Money is a hot-button topic. Most people would rather admit to having an affair than that they have credit card debt! So, I set out to find an expert who could offer no-nonsense advice, just for women over 60. Kerry Hannon is just such an expert.
Kerry has been writing and speaking on the topic of starting an encore career for many years. In our interview, she gives some specific advice for starting a new career or supplementing your pension or social security payments after 60.
I hope that you enjoy the interview!
During our discussion, Kerry encourages us to be prepared to take measured risks. She also says it’s important to learn how to redeploy, not reinvent ourselves. In our interview, we discuss how to leverage all the skills that we have developed over 6 decades, while building a positive mindset.
Here are 3 pieces of practical advice that Kerry offers for finding your dream job in your 60s.
Kerry admits that finding work after 60 is a little more challenging and requires a confident mindset. We discuss how many older women lack confidence and, for many reasons, demonstrate a paralyzing fear of failure.
Her advice is to network! Ask friends what you are good at. Make a checklist of your experiences and update your resume. Get out into the community and engage with the world by volunteering or mentoring. Boast a bit about your accomplishments and connections. As Kerry says, a little bravado and swagger is definitely ok!
Kerry also suggests that starting a new business might be the way to get the freedom and income want after 60.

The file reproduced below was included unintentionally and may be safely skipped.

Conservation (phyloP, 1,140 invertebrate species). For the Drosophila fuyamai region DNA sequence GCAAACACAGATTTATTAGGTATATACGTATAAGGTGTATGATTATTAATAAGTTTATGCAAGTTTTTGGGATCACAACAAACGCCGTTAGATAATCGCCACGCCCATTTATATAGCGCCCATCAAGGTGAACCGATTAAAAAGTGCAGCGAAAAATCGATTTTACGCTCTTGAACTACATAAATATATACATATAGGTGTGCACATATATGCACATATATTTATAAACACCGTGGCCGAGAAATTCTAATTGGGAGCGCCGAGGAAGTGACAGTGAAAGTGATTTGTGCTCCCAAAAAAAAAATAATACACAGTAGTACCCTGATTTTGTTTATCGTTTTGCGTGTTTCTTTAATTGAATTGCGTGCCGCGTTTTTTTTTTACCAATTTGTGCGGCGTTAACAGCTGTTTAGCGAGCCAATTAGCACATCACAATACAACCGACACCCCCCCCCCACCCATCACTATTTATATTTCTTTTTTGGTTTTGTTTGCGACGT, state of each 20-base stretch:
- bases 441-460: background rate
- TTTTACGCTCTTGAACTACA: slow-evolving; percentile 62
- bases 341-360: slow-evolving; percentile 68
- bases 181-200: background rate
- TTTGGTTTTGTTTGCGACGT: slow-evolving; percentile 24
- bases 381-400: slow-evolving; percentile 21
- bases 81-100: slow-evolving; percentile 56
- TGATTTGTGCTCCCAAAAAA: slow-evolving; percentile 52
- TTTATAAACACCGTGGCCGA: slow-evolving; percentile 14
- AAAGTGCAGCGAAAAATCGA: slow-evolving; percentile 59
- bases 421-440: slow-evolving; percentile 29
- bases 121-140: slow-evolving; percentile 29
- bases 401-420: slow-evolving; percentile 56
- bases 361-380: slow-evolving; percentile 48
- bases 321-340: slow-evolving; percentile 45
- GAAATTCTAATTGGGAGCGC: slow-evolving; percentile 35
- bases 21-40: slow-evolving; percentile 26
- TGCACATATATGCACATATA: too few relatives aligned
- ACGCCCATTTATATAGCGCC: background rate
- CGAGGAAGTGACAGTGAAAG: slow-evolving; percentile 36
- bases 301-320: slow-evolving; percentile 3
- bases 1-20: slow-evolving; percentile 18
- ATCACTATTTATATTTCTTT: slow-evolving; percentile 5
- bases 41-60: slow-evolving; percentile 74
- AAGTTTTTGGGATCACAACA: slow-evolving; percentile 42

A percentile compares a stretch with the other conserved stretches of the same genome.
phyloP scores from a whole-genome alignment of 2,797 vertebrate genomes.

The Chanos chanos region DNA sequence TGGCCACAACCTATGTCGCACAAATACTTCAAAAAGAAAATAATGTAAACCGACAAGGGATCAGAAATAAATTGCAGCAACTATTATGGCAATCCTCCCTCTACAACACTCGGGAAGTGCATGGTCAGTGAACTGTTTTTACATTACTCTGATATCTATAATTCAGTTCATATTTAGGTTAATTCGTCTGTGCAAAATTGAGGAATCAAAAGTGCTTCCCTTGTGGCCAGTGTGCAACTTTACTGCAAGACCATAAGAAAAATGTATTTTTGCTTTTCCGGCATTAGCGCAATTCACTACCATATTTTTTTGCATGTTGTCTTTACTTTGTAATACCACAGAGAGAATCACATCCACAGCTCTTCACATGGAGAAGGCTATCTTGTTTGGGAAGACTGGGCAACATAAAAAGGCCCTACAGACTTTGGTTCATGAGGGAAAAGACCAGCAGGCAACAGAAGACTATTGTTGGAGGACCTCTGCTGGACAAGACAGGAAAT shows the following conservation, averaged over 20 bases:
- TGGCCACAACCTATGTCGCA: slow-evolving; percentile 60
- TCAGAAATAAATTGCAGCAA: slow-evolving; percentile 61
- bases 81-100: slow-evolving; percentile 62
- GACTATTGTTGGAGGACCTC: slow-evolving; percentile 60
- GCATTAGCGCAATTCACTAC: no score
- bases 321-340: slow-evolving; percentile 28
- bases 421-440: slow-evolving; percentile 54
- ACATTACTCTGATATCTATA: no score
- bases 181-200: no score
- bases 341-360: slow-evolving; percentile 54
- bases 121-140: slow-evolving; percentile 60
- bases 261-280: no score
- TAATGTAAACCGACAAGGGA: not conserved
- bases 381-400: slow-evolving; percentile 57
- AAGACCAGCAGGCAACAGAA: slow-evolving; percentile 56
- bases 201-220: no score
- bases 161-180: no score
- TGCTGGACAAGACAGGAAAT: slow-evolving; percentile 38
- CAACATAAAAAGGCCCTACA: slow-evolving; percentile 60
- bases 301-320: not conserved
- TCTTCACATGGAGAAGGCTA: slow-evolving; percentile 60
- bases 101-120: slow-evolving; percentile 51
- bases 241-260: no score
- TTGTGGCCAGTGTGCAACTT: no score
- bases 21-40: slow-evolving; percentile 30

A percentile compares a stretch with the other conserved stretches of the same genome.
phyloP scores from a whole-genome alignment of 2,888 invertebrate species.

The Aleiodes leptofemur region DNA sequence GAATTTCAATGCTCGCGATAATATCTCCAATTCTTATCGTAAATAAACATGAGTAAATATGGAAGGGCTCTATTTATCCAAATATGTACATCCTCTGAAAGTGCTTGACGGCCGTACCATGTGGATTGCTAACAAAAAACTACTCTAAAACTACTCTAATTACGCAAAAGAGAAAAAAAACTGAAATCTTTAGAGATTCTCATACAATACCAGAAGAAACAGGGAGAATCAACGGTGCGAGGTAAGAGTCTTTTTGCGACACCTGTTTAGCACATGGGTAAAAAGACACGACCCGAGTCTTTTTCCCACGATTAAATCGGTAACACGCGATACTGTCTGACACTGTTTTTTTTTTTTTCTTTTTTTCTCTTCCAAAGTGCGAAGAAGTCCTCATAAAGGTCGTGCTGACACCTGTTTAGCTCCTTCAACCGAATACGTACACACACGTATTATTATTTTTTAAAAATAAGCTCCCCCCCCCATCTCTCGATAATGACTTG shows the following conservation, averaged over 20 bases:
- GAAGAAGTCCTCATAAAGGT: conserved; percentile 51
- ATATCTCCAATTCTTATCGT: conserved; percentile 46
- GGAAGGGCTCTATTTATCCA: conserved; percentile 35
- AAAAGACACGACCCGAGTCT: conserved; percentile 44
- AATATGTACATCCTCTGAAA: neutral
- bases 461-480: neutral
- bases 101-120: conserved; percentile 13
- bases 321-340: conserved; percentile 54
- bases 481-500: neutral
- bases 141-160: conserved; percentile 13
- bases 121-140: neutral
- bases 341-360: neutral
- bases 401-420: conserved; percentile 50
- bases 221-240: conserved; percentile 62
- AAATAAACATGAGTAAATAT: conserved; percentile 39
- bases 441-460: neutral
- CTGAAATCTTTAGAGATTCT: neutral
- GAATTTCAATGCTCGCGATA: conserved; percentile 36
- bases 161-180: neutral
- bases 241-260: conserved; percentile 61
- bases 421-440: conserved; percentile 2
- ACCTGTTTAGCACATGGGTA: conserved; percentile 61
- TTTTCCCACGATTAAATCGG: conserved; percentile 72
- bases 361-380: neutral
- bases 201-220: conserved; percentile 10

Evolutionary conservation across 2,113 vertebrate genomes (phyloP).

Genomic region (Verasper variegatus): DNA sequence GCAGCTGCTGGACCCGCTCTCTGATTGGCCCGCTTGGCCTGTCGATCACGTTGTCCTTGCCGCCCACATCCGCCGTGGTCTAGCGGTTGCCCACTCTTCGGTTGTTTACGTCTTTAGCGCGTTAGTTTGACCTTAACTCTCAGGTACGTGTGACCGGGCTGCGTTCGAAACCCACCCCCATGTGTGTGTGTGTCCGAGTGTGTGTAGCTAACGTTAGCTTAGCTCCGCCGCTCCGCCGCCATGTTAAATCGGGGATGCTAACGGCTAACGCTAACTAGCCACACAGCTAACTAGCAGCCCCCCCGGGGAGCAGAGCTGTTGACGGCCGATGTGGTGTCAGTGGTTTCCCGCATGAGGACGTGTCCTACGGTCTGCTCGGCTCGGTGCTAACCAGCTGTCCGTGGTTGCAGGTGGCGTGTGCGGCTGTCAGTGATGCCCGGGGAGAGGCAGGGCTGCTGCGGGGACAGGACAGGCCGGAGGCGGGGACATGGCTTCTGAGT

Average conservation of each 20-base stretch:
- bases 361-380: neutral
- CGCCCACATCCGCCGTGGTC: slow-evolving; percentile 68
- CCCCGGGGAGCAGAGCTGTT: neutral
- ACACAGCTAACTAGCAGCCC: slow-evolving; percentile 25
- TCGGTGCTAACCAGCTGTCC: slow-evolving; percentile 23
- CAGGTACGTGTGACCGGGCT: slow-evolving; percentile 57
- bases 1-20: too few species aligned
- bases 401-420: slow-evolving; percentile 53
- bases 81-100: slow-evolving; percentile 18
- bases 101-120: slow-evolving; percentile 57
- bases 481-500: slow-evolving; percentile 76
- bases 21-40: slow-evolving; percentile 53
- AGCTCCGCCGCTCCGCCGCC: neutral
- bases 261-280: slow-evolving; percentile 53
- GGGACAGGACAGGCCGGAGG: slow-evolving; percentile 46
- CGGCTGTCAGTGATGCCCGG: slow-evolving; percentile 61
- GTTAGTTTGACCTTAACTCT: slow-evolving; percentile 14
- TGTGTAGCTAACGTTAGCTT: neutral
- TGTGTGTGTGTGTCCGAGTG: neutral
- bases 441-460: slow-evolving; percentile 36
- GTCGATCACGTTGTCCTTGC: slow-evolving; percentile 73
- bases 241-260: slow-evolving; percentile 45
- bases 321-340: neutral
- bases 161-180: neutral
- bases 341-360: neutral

Next, we discuss the importance of balancing the need to follow your passions with the need to develop a carefully thought out plan. She suggests that we be ready to try new things, while making sure there is a market for the product or service being planned.
If you are looking for work after 60, Kerry suggests you take some time to reflect on who you really are and what you really want from life. Do something every day that moves you towards your goal.
Even if you feel a sense of urgency, try to slow down and plan. This may involve getting additional training or getting finances in order. Finally, Kerry gives some advice for how to deal with ageism.
Have you switched careers or started a new business in your 50s, 60s or beyond? What do you think the keys are to finding a job after 60? What one question would you like to ask Kerry? Please join the conversation and “like” and share this article to keep the discussion going!
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